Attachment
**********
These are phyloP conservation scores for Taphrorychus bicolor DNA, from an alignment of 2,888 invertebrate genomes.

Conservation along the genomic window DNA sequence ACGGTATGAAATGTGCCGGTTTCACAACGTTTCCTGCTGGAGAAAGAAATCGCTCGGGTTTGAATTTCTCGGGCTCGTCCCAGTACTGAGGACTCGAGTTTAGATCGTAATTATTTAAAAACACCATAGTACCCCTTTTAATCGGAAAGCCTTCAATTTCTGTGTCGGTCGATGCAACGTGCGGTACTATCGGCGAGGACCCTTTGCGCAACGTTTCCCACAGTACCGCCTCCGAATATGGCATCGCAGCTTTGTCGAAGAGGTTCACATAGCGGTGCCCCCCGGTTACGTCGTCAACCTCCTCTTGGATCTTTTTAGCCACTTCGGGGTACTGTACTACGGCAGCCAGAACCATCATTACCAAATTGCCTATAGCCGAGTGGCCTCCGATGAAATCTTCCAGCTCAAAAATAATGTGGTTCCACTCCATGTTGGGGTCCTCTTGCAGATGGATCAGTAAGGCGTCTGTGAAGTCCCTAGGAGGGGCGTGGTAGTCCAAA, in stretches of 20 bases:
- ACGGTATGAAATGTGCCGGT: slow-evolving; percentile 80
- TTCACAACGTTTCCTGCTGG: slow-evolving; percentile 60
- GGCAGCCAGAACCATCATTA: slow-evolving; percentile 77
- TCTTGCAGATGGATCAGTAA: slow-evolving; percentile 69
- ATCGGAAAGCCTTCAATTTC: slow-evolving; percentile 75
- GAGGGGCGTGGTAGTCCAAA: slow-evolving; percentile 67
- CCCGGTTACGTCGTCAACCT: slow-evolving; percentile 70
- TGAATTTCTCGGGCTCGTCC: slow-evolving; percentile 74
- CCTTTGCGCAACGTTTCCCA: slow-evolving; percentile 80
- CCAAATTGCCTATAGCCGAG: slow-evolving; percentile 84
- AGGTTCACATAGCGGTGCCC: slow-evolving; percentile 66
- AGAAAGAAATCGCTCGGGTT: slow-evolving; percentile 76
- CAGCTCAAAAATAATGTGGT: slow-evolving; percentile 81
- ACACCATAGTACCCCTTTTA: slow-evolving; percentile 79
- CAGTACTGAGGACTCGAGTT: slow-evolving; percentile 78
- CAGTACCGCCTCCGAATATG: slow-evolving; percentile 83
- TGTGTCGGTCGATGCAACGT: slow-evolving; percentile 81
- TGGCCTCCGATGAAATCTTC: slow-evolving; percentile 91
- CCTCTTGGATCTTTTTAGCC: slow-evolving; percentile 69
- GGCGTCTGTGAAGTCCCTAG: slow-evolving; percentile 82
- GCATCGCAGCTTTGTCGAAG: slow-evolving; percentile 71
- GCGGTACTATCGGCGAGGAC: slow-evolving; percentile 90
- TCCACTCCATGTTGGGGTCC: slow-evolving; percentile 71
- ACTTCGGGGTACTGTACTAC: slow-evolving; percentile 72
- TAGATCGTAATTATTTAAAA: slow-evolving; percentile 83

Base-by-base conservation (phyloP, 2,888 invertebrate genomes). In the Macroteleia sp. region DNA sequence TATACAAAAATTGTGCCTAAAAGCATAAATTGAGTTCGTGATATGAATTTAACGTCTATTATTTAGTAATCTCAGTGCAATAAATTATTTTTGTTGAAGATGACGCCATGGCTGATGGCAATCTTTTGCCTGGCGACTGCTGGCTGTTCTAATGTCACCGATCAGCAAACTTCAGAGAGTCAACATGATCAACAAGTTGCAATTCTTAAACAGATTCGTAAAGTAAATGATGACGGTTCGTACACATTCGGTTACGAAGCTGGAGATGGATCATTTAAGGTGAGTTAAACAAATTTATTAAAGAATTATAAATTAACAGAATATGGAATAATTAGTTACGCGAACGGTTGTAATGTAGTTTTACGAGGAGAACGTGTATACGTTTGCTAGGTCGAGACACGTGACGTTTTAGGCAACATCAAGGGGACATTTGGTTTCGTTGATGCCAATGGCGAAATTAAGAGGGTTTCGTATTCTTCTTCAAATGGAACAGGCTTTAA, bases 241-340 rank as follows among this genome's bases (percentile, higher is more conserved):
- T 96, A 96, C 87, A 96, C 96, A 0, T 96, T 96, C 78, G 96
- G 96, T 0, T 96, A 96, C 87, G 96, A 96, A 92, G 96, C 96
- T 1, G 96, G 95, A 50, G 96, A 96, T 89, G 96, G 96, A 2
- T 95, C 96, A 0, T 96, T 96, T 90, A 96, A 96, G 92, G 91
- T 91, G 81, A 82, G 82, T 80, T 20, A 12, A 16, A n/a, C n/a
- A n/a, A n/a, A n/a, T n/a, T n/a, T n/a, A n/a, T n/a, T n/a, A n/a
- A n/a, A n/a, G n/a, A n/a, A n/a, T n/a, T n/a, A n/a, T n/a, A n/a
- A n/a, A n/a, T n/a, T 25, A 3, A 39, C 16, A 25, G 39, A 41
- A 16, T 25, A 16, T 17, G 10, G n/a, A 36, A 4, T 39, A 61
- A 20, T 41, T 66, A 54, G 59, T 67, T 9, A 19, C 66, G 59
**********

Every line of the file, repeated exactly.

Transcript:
These are phyloP conservation scores for Taphrorychus bicolor DNA, from an alignment of 2,888 invertebrate genomes.

Conservation along the genomic window DNA sequence ACGGTATGAAATGTGCCGGTTTCACAACGTTTCCTGCTGGAGAAAGAAATCGCTCGGGTTTGAATTTCTCGGGCTCGTCCCAGTACTGAGGACTCGAGTTTAGATCGTAATTATTTAAAAACACCATAGTACCCCTTTTAATCGGAAAGCCTTCAATTTCTGTGTCGGTCGATGCAACGTGCGGTACTATCGGCGAGGACCCTTTGCGCAACGTTTCCCACAGTACCGCCTCCGAATATGGCATCGCAGCTTTGTCGAAGAGGTTCACATAGCGGTGCCCCCCGGTTACGTCGTCAACCTCCTCTTGGATCTTTTTAGCCACTTCGGGGTACTGTACTACGGCAGCCAGAACCATCATTACCAAATTGCCTATAGCCGAGTGGCCTCCGATGAAATCTTCCAGCTCAAAAATAATGTGGTTCCACTCCATGTTGGGGTCCTCTTGCAGATGGATCAGTAAGGCGTCTGTGAAGTCCCTAGGAGGGGCGTGGTAGTCCAAA, in stretches of 20 bases:
- ACGGTATGAAATGTGCCGGT: slow-evolving; percentile 80
- TTCACAACGTTTCCTGCTGG: slow-evolving; percentile 60
- GGCAGCCAGAACCATCATTA: slow-evolving; percentile 77
- TCTTGCAGATGGATCAGTAA: slow-evolving; percentile 69
- ATCGGAAAGCCTTCAATTTC: slow-evolving; percentile 75
- GAGGGGCGTGGTAGTCCAAA: slow-evolving; percentile 67
- CCCGGTTACGTCGTCAACCT: slow-evolving; percentile 70
- TGAATTTCTCGGGCTCGTCC: slow-evolving; percentile 74
- CCTTTGCGCAACGTTTCCCA: slow-evolving; percentile 80
- CCAAATTGCCTATAGCCGAG: slow-evolving; percentile 84
- AGGTTCACATAGCGGTGCCC: slow-evolving; percentile 66
- AGAAAGAAATCGCTCGGGTT: slow-evolving; percentile 76
- CAGCTCAAAAATAATGTGGT: slow-evolving; percentile 81
- ACACCATAGTACCCCTTTTA: slow-evolving; percentile 79
- CAGTACTGAGGACTCGAGTT: slow-evolving; percentile 78
- CAGTACCGCCTCCGAATATG: slow-evolving; percentile 83
- TGTGTCGGTCGATGCAACGT: slow-evolving; percentile 81
- TGGCCTCCGATGAAATCTTC: slow-evolving; percentile 91
- CCTCTTGGATCTTTTTAGCC: slow-evolving; percentile 69
- GGCGTCTGTGAAGTCCCTAG: slow-evolving; percentile 82
- GCATCGCAGCTTTGTCGAAG: slow-evolving; percentile 71
- GCGGTACTATCGGCGAGGAC: slow-evolving; percentile 90
- TCCACTCCATGTTGGGGTCC: slow-evolving; percentile 71
- ACTTCGGGGTACTGTACTAC: slow-evolving; percentile 72
- TAGATCGTAATTATTTAAAA: slow-evolving; percentile 83

Base-by-base conservation (phyloP, 2,888 invertebrate genomes). In the Macroteleia sp. region DNA sequence TATACAAAAATTGTGCCTAAAAGCATAAATTGAGTTCGTGATATGAATTTAACGTCTATTATTTAGTAATCTCAGTGCAATAAATTATTTTTGTTGAAGATGACGCCATGGCTGATGGCAATCTTTTGCCTGGCGACTGCTGGCTGTTCTAATGTCACCGATCAGCAAACTTCAGAGAGTCAACATGATCAACAAGTTGCAATTCTTAAACAGATTCGTAAAGTAAATGATGACGGTTCGTACACATTCGGTTACGAAGCTGGAGATGGATCATTTAAGGTGAGTTAAACAAATTTATTAAAGAATTATAAATTAACAGAATATGGAATAATTAGTTACGCGAACGGTTGTAATGTAGTTTTACGAGGAGAACGTGTATACGTTTGCTAGGTCGAGACACGTGACGTTTTAGGCAACATCAAGGGGACATTTGGTTTCGTTGATGCCAATGGCGAAATTAAGAGGGTTTCGTATTCTTCTTCAAATGGAACAGGCTTTAA, bases 241-340 rank as follows among this genome's bases (percentile, higher is more conserved):
- T 96, A 96, C 87, A 96, C 96, A 0, T 96, T 96, C 78, G 96
- G 96, T 0, T 96, A 96, C 87, G 96, A 96, A 92, G 96, C 96
- T 1, G 96, G 95, A 50, G 96, A 96, T 89, G 96, G 96, A 2
- T 95, C 96, A 0, T 96, T 96, T 90, A 96, A 96, G 92, G 91
- T 91, G 81, A 82, G 82, T 80, T 20, A 12, A 16, A n/a, C n/a
- A n/a, A n/a, A n/a, T n/a, T n/a, T n/a, A n/a, T n/a, T n/a, A n/a
- A n/a, A n/a, G n/a, A n/a, A n/a, T n/a, T n/a, A n/a, T n/a, A n/a
- A n/a, A n/a, T n/a, T 25, A 3, A 39, C 16, A 25, G 39, A 41
- A 16, T 25, A 16, T 17, G 10, G n/a, A 36, A 4, T 39, A 61
- A 20, T 41, T 66, A 54, G 59, T 67, T 9, A 19, C 66, G 59